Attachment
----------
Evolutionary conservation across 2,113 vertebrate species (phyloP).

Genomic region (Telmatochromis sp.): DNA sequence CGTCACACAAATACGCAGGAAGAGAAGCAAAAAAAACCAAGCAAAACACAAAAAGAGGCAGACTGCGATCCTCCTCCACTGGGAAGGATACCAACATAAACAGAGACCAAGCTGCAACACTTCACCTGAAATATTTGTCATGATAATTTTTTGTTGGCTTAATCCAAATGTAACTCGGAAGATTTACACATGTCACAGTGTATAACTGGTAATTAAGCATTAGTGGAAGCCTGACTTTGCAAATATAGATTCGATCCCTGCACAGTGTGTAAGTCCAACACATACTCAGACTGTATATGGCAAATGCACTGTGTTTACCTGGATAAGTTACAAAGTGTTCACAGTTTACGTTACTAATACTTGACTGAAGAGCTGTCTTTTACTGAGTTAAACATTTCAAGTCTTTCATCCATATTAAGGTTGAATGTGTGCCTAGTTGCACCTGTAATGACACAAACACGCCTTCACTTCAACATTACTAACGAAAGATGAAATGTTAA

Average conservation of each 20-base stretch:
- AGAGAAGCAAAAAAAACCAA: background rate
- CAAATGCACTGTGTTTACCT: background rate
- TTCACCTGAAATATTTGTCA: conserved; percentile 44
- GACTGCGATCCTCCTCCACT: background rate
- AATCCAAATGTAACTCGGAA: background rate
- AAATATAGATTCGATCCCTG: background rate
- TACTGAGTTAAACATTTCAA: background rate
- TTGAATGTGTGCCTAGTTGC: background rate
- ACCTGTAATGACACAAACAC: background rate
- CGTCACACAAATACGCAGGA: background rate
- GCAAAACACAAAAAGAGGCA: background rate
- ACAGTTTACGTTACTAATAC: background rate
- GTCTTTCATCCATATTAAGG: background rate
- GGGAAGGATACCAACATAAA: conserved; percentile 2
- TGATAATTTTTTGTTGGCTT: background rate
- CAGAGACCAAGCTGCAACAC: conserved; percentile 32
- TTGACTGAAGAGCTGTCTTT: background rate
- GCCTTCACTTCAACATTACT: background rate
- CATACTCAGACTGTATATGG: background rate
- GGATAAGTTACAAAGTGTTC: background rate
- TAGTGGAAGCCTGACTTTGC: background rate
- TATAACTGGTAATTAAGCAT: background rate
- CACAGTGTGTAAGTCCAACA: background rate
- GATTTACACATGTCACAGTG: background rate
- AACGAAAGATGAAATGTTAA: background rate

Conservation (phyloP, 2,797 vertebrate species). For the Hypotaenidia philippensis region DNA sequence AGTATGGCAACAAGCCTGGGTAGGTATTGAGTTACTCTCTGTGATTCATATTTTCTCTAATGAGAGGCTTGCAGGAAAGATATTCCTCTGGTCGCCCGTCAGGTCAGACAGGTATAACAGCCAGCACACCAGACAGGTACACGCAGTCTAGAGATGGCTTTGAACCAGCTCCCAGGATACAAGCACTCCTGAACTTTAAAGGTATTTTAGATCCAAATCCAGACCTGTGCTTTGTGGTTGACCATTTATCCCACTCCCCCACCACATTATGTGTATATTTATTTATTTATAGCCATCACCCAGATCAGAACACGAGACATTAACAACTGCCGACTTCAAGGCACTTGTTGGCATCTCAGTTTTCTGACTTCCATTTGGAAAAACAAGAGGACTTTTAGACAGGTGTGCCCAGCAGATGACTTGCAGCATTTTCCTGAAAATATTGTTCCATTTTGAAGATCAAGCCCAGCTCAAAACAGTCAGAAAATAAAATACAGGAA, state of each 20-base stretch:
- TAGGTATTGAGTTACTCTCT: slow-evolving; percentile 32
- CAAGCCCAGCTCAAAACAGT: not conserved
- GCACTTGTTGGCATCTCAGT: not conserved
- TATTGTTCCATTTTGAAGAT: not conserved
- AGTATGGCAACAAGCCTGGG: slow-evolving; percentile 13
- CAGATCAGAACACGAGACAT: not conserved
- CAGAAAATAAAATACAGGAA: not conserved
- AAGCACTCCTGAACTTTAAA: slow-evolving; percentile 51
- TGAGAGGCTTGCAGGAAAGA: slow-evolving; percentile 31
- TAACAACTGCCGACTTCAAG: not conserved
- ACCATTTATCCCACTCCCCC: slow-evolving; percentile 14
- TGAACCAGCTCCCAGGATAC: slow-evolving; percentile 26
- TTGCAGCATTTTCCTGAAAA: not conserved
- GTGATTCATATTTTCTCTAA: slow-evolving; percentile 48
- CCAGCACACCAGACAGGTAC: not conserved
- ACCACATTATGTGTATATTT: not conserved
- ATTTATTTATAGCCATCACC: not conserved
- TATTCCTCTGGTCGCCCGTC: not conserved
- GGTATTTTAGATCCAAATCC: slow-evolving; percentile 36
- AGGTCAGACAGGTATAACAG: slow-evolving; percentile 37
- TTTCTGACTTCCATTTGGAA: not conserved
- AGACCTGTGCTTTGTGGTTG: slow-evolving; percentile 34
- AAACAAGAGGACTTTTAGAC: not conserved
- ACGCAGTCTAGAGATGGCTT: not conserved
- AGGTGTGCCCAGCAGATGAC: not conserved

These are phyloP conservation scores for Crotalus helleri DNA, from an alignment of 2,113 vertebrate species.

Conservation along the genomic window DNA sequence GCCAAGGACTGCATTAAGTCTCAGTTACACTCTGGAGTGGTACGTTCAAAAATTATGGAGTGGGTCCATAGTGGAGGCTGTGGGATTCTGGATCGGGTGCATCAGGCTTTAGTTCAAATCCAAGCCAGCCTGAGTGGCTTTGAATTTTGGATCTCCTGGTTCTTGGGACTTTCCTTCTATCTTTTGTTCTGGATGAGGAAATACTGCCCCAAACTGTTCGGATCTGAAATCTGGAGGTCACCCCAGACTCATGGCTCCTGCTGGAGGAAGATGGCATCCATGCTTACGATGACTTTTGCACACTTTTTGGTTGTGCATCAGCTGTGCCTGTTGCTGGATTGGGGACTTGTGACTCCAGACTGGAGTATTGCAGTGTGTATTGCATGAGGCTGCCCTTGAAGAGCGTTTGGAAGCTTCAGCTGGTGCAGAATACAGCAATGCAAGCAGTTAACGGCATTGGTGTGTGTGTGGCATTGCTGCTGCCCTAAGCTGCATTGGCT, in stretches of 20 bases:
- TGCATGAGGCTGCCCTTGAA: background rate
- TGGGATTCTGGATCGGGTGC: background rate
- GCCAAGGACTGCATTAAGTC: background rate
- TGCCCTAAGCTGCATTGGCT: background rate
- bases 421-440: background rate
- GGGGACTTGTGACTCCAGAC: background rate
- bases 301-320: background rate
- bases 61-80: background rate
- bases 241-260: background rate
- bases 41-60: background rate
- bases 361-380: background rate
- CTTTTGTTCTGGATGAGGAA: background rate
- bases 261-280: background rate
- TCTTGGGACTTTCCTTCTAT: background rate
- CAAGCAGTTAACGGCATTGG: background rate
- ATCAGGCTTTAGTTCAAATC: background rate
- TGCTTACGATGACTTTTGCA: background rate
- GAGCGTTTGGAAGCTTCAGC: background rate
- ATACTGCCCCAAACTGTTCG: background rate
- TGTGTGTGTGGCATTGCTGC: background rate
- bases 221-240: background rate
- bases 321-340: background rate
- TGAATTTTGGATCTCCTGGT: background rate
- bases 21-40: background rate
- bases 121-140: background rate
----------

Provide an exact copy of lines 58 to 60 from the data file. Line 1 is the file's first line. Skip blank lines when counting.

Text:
- TGGGATTCTGGATCGGGTGC: background rate
- GCCAAGGACTGCATTAAGTC: background rate
- TGCCCTAAGCTGCATTGGCT: background rate